• Libusb bindings static struct libusb_device_handle *devh; JNIEXPORT void JNICALL Java_com_fe_USB_init(JNIEnv *env, jobject obj) { ret = libusb_init(NULL); if (ret < 0) return ret; devh = libusb_open_device_with_vid_pid(NULL, 0xdead, 0xbeef); if (!devh) { libusb_exit(NULL); return -EINVAL; } return 0; }Free Electrons. Kernel, drivers and embedded Linux development, consulting, training and support. http://free-electrons.com 18/25
    • Android.mk for the bindings LOCAL_PATH := $(call my-dir) include $(CLEAR_VARS) LOCAL_SRC_FILES:= usb_jni.c LOCAL_C_INCLUDES += $(JNI_H_INCLUDE) device/company/device/lib/libusb LOCAL_SHARED_LIBRARIES := libusb LOCAL_MODULE := libusb_jni LOCAL_MODULE_TAGS := optional LOCAL_PRELINK_MODULE := false include $(BUILD_SHARED_LIBRARY)Free Electrons. Kernel, drivers and embedded Linux development, consulting, training and support. http://free-electrons.com 19/25
    • Java Framework package com.fe; class USB { private native void init(); public USB() { init(); } static { System.loadLibrary("usb_jni"); } }Free Electrons. Kernel, drivers and embedded Linux development, consulting, training and support. http://free-electrons.com 20/25
    • Android.mk for the framework LOCAL_PATH := $(call my-dir) include $(CLEAR_VARS) LOCAL_SRC_FILES := $(call all-subdir-java-files) LOCAL_MODULE_TAGS := optional LOCAL_MODULE:= com.fe.usb include $(BUILD_JAVA_LIBRARY)Free Electrons. Kernel, drivers and embedded Linux development, consulting, training and support. http://free-electrons.com 21/25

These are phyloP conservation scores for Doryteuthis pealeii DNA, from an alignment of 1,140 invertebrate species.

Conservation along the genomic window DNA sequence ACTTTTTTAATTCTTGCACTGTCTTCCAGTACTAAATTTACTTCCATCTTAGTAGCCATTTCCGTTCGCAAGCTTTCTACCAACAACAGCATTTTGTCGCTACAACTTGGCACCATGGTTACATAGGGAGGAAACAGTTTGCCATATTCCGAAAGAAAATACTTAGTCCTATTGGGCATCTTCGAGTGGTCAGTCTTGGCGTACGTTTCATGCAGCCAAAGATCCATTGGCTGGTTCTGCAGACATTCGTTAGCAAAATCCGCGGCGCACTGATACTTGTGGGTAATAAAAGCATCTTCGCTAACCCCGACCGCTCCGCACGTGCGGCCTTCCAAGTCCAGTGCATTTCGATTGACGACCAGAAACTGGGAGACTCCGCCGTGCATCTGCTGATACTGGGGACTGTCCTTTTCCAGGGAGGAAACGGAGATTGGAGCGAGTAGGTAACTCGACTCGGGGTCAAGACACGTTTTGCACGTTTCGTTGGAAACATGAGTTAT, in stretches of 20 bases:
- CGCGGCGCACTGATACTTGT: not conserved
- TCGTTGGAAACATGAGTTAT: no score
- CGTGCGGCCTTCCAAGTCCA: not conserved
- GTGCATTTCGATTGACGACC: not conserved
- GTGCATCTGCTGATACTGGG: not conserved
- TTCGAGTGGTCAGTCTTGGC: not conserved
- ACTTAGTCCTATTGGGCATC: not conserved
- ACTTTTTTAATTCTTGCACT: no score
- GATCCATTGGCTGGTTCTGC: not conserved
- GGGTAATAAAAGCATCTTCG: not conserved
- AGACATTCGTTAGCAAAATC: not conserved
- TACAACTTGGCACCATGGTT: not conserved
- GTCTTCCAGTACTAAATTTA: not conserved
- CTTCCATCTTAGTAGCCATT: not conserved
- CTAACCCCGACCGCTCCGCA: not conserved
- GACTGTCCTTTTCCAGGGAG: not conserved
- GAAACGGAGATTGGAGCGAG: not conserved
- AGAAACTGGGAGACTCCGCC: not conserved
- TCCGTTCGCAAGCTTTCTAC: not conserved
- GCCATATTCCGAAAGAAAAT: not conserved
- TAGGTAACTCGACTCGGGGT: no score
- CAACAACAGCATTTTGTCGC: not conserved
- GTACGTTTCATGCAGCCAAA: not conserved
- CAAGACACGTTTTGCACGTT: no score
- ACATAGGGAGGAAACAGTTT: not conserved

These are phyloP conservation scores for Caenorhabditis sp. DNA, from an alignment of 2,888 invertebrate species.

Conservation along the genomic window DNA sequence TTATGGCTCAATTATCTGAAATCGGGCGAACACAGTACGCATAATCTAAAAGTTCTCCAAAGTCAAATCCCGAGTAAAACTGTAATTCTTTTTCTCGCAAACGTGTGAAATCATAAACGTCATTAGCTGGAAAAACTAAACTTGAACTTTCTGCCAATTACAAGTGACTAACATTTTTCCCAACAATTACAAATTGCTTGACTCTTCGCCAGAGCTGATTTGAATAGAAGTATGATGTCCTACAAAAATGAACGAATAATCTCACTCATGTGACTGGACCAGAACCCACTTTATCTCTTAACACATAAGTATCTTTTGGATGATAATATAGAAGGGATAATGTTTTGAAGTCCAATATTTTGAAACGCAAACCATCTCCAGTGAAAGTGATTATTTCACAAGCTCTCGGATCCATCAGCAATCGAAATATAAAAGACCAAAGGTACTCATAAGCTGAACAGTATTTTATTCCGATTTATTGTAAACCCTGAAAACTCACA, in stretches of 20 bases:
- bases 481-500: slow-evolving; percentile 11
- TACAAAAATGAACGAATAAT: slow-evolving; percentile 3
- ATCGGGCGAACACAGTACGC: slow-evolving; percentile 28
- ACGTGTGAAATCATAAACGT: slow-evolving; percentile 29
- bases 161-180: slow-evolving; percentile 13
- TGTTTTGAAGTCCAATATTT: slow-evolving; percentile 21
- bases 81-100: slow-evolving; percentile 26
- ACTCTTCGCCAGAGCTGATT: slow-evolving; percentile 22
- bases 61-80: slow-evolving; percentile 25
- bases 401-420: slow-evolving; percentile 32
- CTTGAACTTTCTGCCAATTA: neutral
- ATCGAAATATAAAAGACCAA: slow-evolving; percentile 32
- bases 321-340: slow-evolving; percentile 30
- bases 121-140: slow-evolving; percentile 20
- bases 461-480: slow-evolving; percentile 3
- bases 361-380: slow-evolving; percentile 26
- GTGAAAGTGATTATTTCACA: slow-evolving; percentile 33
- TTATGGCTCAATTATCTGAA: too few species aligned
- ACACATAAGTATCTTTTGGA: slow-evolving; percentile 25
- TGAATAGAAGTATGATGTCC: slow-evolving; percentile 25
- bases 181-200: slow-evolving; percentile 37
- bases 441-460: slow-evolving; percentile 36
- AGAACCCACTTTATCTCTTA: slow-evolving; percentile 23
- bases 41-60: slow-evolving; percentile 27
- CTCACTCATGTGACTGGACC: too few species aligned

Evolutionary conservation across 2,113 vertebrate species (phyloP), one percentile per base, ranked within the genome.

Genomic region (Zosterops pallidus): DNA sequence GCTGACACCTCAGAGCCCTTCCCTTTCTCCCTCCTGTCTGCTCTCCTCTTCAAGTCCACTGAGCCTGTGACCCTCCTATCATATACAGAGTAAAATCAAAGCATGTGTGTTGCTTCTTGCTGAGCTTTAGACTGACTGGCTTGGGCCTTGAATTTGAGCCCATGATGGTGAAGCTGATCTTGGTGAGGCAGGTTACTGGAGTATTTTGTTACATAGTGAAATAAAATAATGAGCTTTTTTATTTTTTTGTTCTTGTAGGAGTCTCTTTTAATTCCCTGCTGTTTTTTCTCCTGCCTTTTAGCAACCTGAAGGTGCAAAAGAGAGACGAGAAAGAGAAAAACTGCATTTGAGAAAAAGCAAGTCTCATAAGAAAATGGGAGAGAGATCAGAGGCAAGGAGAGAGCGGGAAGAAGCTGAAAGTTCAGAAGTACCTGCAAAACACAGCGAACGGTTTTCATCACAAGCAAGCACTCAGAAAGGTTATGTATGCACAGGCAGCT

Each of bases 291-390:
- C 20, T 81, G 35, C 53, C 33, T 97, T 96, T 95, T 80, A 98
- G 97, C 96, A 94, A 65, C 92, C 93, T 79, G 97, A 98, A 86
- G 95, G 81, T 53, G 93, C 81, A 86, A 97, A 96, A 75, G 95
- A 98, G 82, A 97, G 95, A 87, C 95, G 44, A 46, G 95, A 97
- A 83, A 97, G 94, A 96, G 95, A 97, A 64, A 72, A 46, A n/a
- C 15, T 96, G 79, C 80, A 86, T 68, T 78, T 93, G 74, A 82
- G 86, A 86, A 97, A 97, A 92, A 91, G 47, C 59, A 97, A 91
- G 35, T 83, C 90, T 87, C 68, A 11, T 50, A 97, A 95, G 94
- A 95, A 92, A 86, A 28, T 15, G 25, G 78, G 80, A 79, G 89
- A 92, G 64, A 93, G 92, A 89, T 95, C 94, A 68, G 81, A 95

• Permissions file <?xml version="1.0" encoding="utf-8"?> <permissions> <library name="com.fe.usb" file="/system/framework/com.fe.usb.jar"/> </permissions>Free Electrons. Kernel, drivers and embedded Linux development, consulting, training and support. http://free-electrons.com 22/25
    • Applications using that code Any applications can now use the part of the framework we just added, using a regular Java call However, by default, the jar file generated won’t be loaded by dalvik, resulting in a error at runtime. You need to add extra bits to the manifest file so that both the Play Store and Dalvik knows that you need the given jar file to work properly You need to add the <uses-library> XML tagFree Electrons. Kernel, drivers and embedded Linux development, consulting, training and support. http://free-electrons.com 23/25
    • Android Manifest <?xml version="1.0" encoding="utf-8"?> <manifest xmlns:android="http://schemas.android.com/apk/res/android" package="com.fe.usb"> <application android:icon="@drawable/icon" android:label="@string/app_name"> ... <uses-library android:name="com.fe.usb" android:required="true" /> </application> </manifest>Free Electrons. Kernel, drivers and embedded Linux development, consulting, training and support. http://free-electrons.com 24/25
    • Questions? Maxime Ripard maxime.ripard@free-electrons.com Slides under CC-BY-SA 3.0.Free Electrons. Kernel, drivers and embedded Linux development, consulting, training and support. http://free-electrons.com 25/25